July 18, 2011

Filthy Review - Rammbock Berlin Undead

Rammbock Berlin Undead (2010)

Review by Jude Felton

This movie first came to my attention under the incredibly generic title of Siege of the Dead. A truly horrible name for a movie that just reeks of laziness, and is unfortunately the name it was lumbered with on its UK release. Granted, it does fit the movie to a degree but do we really need another “of the Dead”? The fact that it has Berlin Undead tagged onto the end is almost as annoying, but not quite. Just because a movie has zombies, or infected, in it does not mean you have to put “Dead” or “Undead” in its name. Maybe it’s just me having a toddler’s temper tantrum moment?

All that aside though it might be an idea(d) to focus on the movie instead. Rammbock is the first release by Bloody Disgusting Selects in partnership with The Collective (not the JABB Pictures movie) and AMC Theaters, which meant it got a short run at their theaters, and a pretty damned good one it is too. Whether you would call it a zombie movie or not is open to debate and how you define a zombie, but for the sake of arguments, and this review, it is a zombie flick.

The story follows Michael, a geeky looking fella, who has traveled from Austria to Berlin to find his estranged girlfriend Gabi. Upon arriving at her apartment he does not find her, instead he finds a plumber, who is having issues with a radiator, and his apprentice Harper. Before you can say “Oh my god, he’s a zombie!” the plumber attacks. This leaves Michael and Harper to defend themselves as best they can, and barricade themselves in the apartment as other zombies soon appear on the scene.

Through the use of radio and TV we get filled in on what is happening. This is where the zombie debate comes in as it appears that it is some kind of virus that doesn’t cause the dead to come back to life, instead they just run around infecting people ala 28 Days Later. In fact I would personally say that this definitely shared some similarities with 28 Days Later, in style and tone, which is not a bad thing. Throw in a dose of David Moody’s Hater novels and a touch of the Spanish flick [REC] and you might get an idea of roughly what to expect.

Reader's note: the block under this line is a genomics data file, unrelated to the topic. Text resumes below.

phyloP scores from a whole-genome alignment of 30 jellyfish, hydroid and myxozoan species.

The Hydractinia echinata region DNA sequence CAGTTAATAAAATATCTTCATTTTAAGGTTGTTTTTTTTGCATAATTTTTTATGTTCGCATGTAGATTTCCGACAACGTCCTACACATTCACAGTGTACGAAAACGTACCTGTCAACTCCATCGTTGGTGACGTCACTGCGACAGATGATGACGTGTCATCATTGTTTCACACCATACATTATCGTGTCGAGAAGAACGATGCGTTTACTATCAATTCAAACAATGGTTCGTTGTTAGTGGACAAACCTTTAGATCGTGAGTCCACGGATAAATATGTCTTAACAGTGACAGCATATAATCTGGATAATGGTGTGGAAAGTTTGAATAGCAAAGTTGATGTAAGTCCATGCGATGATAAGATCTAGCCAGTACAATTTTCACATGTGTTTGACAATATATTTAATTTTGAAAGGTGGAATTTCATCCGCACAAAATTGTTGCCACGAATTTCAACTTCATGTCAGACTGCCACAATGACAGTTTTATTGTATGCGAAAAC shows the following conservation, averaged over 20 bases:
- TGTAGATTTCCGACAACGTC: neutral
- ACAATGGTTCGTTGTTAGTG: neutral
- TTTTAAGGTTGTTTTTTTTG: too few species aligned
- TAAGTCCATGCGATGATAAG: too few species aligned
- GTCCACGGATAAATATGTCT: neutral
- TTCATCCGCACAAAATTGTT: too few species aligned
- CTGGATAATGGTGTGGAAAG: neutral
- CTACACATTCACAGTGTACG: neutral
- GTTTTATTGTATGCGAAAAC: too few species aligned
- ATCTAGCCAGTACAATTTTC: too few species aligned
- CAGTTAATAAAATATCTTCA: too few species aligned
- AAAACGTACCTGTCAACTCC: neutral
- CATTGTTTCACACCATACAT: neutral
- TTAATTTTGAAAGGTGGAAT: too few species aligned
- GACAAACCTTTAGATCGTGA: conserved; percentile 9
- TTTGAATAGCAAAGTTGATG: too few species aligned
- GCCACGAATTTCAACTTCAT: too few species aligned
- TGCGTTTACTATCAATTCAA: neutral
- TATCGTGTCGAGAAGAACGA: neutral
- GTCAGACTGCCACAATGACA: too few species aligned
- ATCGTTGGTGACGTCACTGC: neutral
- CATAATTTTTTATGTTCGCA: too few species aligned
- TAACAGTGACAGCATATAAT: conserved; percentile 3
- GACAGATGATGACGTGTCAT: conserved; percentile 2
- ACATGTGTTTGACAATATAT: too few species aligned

One of the good things about Rammbock though is that writer Benjamin Hessler and director Marvin Kren have added enough fresh elements to proceedings to keep it exciting and surprisingly tense through its short running time. The case states that the movie is 63 minutes but the credits actually start to roll at about 58 minutes, so it is a short movie, but it is an enjoyable one and there is plenty of scope for the filmmakers to expand on the story should they choose to.

The look of the movie is pretty sweet too, with the visuals having a washed out look to them. The action for the most part is confined to the apartment complex, with only the occasional panoramic shot of a ravaged Berlin. This works for the story though as at its heart it is a story about a man looking for his girl, or ex-girl as it may be, and the zombie/infected element is just an incidental fact that hinders his progress.

This isn’t a particularly gory movie, with just one or two really bloody scenes, but there are one or two “holy shit!” moments, that of course I am not going to spoil here. The effects on the whole are all executed well, and the production in general looks good.

The tagline line of the case is “Germany is dead”, but on the evidence of this movie I would say the zombie sub-genre is definitely not. Rammbock Berlin Undead is a good solid movie that moves along at a good clip, throws in a few cool new ideas and left me wanting more. I’d say that is definitely a good thing.

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